Out of the 16 narrative feedbacks received in Group 2, only 4 were deemed appropriate for analysis. The analysis showed that the 11 Questions approach helped students become more curious about the claims made in texts and understand the true intentions of the author. By using these questions, students were able to approach texts from different perspectives, resulting in a detailed comprehension of the language learning material. The feedback also revealed that applying the 11 Questions in their personal life helped individuals improve their thinking process and recognize fallacies, biases, false information, and unanalyzed data.
One student from Group 2 stated,
“The 11 taught Questions by teachers proved to help analyze texts critically and uncover surreptitious meanings in the texts. I was curious about finding fallacies and unstated assumptions within the texts and materials. Before taking part in the CT course, I was interested in thinking critically, but the techniques taught in the course helped me to better analyze and deal with texts critically and pragmatically”.
This implies that teaching these 11 Questions and how to apply them in analyzing texts or daily situations can raise students' consciousness toward the form of discourse and their thinking activity.
Another participant in Group 2 mentioned,
“Before the course, I used to accept others' claims without thinking critically about them. However, the 11 Questions helped me to focus on the discourse of texts and critical thinking questions. Before reading the texts, I raised questions about the subjects, issues, claims, evidence, and assumptions presented in the texts. Based on the 11 Questions and the topic sentences of the texts, I made hypotheses about the facts, events, and claims of the author. After reading, I tried to confirm or reject the hypotheses, which was beneficial in answering the questions. The 11 Questions helped me to develop a new worldview and become more skeptical about my thoughts, social media content, and news. I tried to follow authentic evidence when speaking or accepting others' claims”.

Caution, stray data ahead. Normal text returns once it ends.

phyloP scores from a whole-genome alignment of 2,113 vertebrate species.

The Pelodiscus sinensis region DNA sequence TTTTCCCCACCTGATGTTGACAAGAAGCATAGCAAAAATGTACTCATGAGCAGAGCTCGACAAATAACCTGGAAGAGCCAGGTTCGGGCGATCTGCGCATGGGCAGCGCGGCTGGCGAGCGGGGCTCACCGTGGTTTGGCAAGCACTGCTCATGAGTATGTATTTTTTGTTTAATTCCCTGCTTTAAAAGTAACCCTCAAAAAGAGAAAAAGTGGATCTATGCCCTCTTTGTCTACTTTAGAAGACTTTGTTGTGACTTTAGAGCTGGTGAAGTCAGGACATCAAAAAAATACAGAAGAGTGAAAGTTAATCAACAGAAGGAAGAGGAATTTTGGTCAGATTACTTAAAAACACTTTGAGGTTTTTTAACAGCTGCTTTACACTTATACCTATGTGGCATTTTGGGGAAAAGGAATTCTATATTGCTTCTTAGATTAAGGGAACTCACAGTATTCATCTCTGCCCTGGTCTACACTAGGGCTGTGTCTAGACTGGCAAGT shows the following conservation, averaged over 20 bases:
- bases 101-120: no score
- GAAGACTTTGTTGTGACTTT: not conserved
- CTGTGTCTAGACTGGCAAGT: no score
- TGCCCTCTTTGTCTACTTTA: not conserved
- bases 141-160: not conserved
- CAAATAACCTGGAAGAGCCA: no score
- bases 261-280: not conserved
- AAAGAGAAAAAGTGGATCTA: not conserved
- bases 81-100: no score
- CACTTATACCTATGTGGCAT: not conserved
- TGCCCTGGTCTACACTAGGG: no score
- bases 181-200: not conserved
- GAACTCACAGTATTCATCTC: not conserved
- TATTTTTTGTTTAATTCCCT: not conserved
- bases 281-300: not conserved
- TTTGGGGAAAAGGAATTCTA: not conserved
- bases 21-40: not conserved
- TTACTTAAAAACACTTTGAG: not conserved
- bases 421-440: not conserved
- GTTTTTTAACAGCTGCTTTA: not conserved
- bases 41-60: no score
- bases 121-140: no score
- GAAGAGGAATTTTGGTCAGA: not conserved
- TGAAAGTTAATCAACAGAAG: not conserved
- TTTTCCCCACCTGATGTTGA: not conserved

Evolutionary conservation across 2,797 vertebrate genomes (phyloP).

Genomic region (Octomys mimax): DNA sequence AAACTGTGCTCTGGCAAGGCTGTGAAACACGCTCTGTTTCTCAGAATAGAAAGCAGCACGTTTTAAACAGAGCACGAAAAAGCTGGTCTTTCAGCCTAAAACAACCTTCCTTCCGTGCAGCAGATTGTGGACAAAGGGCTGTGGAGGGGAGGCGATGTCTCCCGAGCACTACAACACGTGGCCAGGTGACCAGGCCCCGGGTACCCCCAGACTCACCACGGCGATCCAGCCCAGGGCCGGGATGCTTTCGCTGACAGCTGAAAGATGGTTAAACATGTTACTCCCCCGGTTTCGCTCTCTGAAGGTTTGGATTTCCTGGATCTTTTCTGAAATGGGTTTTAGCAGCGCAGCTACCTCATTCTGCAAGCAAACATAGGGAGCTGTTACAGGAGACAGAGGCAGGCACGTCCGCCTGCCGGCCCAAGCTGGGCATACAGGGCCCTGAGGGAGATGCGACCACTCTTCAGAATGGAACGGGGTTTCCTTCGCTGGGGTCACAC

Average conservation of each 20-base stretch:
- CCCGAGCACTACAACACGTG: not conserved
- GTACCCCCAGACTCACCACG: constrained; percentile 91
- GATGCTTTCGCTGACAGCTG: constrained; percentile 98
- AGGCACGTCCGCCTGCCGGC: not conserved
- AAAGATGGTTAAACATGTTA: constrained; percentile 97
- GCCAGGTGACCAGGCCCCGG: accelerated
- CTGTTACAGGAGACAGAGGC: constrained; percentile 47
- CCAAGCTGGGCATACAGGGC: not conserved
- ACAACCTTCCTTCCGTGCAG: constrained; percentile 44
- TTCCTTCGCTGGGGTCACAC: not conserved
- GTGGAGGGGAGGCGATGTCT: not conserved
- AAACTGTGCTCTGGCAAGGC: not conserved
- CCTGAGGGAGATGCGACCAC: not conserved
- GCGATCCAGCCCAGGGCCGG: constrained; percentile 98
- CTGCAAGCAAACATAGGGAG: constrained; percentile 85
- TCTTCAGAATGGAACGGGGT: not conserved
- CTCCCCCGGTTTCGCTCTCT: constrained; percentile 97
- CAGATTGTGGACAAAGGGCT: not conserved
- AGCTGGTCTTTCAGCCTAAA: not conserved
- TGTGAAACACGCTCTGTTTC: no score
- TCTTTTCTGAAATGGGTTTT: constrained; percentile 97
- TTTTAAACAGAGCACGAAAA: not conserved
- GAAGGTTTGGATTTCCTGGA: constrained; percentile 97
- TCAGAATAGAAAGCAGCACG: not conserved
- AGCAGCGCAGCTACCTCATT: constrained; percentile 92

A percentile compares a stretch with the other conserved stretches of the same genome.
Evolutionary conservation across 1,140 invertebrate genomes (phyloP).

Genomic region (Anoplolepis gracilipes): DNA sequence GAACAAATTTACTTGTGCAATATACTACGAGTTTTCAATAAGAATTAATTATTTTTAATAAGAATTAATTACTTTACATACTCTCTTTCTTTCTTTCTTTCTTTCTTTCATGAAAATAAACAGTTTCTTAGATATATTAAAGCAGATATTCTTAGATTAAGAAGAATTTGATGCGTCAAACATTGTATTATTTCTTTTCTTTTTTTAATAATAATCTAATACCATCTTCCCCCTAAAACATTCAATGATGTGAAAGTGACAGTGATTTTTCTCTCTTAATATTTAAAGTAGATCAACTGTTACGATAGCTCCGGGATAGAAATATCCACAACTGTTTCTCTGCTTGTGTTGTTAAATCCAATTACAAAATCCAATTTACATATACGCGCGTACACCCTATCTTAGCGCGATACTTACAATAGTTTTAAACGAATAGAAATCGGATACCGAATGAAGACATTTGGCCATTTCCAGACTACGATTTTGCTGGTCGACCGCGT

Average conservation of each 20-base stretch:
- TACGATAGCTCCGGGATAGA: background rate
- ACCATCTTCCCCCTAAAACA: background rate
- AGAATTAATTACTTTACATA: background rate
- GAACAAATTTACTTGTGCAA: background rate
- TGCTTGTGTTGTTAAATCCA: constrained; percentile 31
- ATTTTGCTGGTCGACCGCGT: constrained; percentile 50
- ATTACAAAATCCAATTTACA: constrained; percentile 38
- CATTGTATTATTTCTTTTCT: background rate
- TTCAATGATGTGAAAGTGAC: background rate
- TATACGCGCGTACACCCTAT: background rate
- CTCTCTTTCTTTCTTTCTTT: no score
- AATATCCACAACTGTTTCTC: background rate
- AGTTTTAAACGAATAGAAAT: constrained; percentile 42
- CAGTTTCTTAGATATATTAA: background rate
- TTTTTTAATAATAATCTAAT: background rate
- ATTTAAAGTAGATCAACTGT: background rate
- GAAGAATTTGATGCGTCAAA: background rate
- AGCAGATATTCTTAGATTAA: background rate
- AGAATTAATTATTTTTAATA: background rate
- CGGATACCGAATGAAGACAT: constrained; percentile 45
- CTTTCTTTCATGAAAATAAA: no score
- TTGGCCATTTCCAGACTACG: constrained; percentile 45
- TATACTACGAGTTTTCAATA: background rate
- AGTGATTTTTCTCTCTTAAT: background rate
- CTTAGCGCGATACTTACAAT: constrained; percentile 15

In summary, the feedback from Group 2 showed that the 11-question approach is a useful instrument for enhancing advanced thinking and analyzing texts from different perspectives. Teaching these questions can help raise learners' consciousness toward the form of texts and their thinking activity, leading to a more promising approach to information in both personal and academic life.
Out of the 15 narrative feedbacks received in Group 3, 4 were deemed suitable for analysis. The analysis revealed that applying the techniques of CL/CDA and peer evaluation was effective in analyzing text structures from multiple aspects, reflecting on personal ideology, and recognizing how thinking can be restricted and egocentric. However, the feedback also implied that these strategies were challenging and required perseverance. Students noted that these strategies acted as a filter that separated biased from authentic opinions and helped them avoid making uncritical and blind decisions.
Additionally, the feedback received from peers warned against considering a matter from only one perspective. The narrations showed that these strategies helped boost students' thinking skills and learning styles. Spending time evaluating peers' interpretations provided opportunities for students to reflect on their interpretations, cognition and thinking process.
One student from Group 3 stated,
“CL and CDA were like filters that separated biased from authentic opinions and helped us avoid making uncritical and blind decisions. The feedback received from peers also warned against seeing a matter from only one perspective. After taking the course and evaluating our peers' interpretations, I wanted to analyze a make-up brochure critically. I reassessed the linguistic structure of the discourse on the brochure, recognized subtle traits, and understood how I was manipulated by the brilliant words used in the advertisement. We found these strategies to help advance our thinking and learning styles”.
Another participant in Group 3 asserted,
“The greatest benefit of CDA and peer evaluation was learning to think from different perspectives and search for evidence when evaluating others' statements”.
In summary, the feedback from Group 3 showed that applying the techniques of CL/CDA and peer evaluation was practical in helping students think fair; however, these strategies are challenging and require perseverance to learn. The evidence suggested that these strategies helped boost students' thinking skills and learning styles, enabling them to think from different perspectives and search for evidence when evaluating others' statements.
In the control group (Group 4), only 5 feedbacks were deemed acceptable for analysis. The feedbacks revealed that students expressed a desire to improve their critical thinking skills when analyzing texts, but they did not provide any clear methods or approaches for doing so. Instead, they provided definitions of critical thinking they found online and discussed their common-sense interpretations of text analysis. They did not mention how critical thinking helped them answer critical thinking questionnaires or how it could benefit them in their personal or academic lives. This is likely because they did not receive any specific treatment or instruction related to critical thinking. For example, some excerpts from the narrative feedbacks in Group 4 include: